You raise a difficult question, which could be raised with respect to a number of issues in the life of the ad hoc tribunals: is the fact that a practice was repeated over time mean that it cannot be changed, even if it was wrongly decided in the first place?
Should Judge Antonetti have just deferred to past practice in this case to avoid a possible domino effect on other decisions?
I would tend to not think so, whichever perspective is taken.
From the perspective the rights of the Defendant in a particular case, it is irrelevant that a decision might affect other cases and this argument cannot be raised against him.
From the perspective of the institution itself, it is a sign of maturity to accept mistakes and bear the consequences of these mistakes. Hiding one’s head in the sand, for the sake of the fight against impunity cannot be a viable permanent solution, hoping that nobody (especially a “rogue” Judge) will notice.
From the perspective of the Prosecution, I don’t see why they should ask for reconsideration. What do they care what Judges sit on the Appeal? On principle, the three new Judges should be considered just as competent to deal with the Appeal. The OTP has technically not suffered any prejudice from the disqualification decision, so I’m not sure what their argument would be for reconsideration.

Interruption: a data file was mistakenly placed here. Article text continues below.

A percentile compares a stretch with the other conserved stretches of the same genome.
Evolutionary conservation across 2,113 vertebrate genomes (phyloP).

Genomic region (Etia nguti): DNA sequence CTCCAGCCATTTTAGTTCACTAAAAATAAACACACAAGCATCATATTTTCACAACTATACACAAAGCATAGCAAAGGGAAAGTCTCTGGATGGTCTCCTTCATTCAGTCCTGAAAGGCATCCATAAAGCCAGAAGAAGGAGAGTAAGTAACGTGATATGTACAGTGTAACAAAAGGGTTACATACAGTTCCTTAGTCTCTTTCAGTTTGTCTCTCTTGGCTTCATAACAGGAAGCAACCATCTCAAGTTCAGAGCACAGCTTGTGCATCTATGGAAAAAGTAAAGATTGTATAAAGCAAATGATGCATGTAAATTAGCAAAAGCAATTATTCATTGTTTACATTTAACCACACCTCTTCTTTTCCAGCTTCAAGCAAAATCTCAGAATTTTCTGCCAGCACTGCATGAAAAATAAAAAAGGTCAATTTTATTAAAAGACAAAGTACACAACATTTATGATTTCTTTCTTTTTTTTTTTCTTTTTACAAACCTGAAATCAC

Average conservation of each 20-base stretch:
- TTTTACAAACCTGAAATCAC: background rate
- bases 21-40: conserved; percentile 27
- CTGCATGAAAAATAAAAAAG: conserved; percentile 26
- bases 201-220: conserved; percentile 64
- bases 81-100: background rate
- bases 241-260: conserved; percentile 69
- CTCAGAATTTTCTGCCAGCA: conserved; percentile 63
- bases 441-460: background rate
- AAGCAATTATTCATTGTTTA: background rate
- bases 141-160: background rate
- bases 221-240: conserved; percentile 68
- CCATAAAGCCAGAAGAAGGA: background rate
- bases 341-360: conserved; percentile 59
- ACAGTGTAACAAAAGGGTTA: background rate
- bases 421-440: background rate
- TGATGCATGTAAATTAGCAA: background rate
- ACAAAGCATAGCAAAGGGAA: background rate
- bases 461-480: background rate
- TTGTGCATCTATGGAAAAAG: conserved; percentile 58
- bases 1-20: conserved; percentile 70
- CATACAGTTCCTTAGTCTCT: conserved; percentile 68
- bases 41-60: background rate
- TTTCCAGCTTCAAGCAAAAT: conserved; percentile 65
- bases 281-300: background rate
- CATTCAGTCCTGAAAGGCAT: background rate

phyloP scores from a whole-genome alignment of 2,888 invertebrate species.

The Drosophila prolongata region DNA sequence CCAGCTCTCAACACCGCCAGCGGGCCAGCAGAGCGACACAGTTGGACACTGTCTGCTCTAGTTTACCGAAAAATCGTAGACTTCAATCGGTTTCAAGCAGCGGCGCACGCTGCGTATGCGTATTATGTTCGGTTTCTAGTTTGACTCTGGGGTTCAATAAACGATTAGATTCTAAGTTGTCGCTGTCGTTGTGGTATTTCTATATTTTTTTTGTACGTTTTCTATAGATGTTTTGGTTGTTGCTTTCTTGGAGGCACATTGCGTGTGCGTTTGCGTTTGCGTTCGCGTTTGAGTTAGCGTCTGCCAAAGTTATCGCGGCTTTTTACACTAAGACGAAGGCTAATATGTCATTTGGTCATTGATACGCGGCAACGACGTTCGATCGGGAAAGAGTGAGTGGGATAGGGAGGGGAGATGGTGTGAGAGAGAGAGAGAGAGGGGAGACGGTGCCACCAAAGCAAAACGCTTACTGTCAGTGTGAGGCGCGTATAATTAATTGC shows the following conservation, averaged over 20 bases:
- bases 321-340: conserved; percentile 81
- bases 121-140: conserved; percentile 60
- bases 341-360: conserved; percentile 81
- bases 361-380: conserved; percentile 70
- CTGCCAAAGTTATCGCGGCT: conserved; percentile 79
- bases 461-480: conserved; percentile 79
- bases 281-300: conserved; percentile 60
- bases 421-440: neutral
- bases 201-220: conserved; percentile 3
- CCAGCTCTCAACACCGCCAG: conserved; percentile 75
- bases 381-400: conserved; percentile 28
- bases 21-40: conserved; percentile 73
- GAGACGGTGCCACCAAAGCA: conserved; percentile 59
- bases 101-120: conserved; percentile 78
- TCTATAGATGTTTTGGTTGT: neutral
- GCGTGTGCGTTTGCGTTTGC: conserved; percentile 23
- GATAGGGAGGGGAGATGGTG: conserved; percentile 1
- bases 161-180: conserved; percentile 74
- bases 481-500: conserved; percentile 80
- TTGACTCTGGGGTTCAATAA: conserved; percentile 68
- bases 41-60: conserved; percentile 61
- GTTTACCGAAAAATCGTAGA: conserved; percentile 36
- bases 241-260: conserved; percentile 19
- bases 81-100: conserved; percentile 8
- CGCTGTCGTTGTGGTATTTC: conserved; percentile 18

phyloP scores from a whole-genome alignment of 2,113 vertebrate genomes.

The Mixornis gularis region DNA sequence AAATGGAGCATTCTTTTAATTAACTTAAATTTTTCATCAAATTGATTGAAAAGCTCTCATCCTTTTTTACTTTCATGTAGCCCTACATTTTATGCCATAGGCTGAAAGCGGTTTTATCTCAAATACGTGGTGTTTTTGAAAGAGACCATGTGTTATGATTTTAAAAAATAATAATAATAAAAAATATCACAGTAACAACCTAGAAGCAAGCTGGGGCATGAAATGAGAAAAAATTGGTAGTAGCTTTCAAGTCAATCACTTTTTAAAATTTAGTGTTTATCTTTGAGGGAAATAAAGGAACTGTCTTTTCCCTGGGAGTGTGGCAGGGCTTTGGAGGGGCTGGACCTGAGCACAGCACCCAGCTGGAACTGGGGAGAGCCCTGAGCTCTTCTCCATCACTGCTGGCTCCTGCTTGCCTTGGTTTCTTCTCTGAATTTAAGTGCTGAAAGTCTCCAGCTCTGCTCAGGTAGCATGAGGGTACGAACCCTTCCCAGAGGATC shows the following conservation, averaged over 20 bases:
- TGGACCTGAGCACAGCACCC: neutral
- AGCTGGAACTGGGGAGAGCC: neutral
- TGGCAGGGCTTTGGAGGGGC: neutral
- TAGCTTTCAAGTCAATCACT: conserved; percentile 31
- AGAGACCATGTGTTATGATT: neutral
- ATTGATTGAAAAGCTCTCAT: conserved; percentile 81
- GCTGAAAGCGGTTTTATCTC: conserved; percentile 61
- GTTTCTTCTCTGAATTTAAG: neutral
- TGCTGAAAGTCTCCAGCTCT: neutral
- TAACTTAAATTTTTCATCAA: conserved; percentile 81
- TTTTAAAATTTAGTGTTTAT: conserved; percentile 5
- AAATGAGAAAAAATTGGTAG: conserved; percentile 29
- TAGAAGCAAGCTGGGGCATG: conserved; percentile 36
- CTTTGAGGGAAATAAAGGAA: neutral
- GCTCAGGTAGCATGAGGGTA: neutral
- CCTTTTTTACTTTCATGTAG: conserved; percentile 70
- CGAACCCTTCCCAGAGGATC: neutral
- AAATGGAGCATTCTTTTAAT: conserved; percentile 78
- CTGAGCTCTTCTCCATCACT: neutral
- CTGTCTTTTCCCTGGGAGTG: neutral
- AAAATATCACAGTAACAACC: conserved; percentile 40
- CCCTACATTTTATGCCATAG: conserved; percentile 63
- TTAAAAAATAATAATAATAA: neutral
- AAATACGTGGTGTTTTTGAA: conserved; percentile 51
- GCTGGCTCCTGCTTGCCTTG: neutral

The bottom line is that you both seem to agree that it was not unreasonable for Judge Antonetti to conclude that there could be an appearance of bias for a reasonable observer, and that, for me, is all that matters. Other policy considerations should not be a factor in the decision-making process.
Good points. As for what Judge Antonetti could have done if he felt so opposed to the past practice, he could have felt the necessity to have the matter decided by a panel of three Judges. It would have at least been an expression of the difficult situation and avoid that a single Judge single-handedly shatters this long-held practice. You are right of course that this practice is not binding (not AC law as per Aleksovski) but as set out above the matter very much seemed res judicata.
I also dont see how a motion for reconsideration would succeed. The more viable way would be for the OTP to seek appointment of a panel to decide the matter de novo. Even though the rules do not allow for an interloc, ICTY case law provides for such a de novo review in my reading, see e.g. S&Z presidents decision of 7 February 2014.
Apart from the other comments, an honest application of the ECHR case-law cited by Judge Antonetti would have required him to recuse himself, as there is clear appearance of bias by himself against the disqualified judges due to prior decisions by them overturning his decisions on essential legal and factual matters, second-guessing his legal (?) reasoning (??) in several decisions and judgments. So, for somebody who knows anything about ICTY trials (average observer in this field), it is obvious that Antonetti holds animus against Meron, Agius and Liu – and whether this influences his decision is immaterial; appearance of bias would be enough in this case. The fact that he decided himself the matter supports this conclusion.